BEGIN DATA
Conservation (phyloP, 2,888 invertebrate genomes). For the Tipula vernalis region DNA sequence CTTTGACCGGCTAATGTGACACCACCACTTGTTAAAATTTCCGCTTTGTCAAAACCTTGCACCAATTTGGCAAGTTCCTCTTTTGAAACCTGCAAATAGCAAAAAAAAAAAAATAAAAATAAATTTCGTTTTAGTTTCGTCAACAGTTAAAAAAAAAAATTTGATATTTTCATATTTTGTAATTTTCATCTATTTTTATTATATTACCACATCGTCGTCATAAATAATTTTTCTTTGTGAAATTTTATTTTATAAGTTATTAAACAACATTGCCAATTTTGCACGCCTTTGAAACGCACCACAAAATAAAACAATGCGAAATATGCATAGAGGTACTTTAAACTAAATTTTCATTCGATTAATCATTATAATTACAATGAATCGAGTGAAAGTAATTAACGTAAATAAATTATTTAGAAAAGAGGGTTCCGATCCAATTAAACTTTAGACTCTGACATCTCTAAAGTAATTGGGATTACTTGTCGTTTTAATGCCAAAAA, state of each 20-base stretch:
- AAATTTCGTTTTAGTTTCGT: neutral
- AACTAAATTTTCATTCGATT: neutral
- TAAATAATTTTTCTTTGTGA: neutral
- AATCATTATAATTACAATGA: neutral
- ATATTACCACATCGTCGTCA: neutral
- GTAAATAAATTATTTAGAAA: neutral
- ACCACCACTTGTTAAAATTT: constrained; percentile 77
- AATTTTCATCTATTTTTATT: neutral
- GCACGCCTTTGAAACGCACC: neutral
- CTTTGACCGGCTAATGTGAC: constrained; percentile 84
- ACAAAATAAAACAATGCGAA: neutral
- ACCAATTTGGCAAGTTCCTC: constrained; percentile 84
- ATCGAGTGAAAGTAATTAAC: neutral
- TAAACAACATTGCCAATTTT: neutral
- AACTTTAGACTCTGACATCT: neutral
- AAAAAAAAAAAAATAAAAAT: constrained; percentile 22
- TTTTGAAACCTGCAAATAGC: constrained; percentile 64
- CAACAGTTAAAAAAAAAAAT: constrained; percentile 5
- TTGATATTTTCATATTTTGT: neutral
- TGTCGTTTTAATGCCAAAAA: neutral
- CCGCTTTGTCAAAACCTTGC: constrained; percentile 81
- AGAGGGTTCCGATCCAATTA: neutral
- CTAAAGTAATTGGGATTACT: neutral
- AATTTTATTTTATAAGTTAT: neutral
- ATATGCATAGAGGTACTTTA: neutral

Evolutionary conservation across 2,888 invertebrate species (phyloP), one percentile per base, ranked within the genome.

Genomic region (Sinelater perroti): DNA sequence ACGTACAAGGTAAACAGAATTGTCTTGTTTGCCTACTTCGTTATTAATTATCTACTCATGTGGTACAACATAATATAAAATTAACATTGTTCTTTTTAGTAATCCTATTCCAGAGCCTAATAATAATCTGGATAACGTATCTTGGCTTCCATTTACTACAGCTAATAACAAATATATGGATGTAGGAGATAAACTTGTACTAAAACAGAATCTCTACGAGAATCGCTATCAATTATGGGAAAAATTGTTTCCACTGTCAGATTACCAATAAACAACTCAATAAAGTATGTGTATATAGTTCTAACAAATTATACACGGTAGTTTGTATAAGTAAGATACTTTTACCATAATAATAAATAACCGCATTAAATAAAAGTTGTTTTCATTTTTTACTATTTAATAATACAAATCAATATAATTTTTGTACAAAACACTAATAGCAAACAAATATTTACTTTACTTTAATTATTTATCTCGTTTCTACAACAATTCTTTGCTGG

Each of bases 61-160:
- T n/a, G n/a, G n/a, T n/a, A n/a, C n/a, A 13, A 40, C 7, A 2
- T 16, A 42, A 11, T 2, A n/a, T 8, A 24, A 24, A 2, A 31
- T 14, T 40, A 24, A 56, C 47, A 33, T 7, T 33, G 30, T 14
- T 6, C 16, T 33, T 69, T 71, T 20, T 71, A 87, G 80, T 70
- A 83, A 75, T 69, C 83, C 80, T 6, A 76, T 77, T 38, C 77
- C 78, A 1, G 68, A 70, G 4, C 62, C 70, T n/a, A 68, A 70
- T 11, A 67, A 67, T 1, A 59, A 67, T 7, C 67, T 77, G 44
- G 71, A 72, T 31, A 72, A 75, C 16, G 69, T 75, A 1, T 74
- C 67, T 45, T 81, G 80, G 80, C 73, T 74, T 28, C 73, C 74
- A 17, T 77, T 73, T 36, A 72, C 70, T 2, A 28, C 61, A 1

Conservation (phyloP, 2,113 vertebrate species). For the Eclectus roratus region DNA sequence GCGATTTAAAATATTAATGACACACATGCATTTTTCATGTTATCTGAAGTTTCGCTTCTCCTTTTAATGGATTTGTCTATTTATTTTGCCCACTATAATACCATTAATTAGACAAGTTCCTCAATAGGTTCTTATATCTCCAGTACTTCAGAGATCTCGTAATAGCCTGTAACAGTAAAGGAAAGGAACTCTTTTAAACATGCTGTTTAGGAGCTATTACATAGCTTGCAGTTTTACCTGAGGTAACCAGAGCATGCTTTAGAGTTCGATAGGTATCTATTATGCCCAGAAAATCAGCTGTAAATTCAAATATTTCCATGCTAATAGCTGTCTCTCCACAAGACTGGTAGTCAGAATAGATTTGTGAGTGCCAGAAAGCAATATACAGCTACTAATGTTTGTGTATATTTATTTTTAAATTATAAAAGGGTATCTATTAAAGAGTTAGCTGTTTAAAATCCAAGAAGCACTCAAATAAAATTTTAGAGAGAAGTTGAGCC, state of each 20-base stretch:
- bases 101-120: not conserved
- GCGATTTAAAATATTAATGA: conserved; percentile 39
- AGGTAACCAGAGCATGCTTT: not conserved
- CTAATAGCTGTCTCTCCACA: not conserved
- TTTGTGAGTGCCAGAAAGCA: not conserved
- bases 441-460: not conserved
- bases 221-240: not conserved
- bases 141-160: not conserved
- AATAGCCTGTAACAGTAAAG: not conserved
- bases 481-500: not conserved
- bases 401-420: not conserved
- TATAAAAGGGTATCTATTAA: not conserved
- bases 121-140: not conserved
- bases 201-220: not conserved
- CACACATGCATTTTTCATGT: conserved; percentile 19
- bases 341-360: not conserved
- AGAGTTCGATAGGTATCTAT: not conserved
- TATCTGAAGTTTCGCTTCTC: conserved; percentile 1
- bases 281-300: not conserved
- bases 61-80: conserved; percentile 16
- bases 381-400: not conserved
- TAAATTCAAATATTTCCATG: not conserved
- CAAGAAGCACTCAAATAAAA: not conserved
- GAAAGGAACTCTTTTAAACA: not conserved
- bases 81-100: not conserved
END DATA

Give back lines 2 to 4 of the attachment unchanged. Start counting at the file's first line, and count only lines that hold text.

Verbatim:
- AAATTTCGTTTTAGTTTCGT: neutral
- AACTAAATTTTCATTCGATT: neutral
- TAAATAATTTTTCTTTGTGA: neutral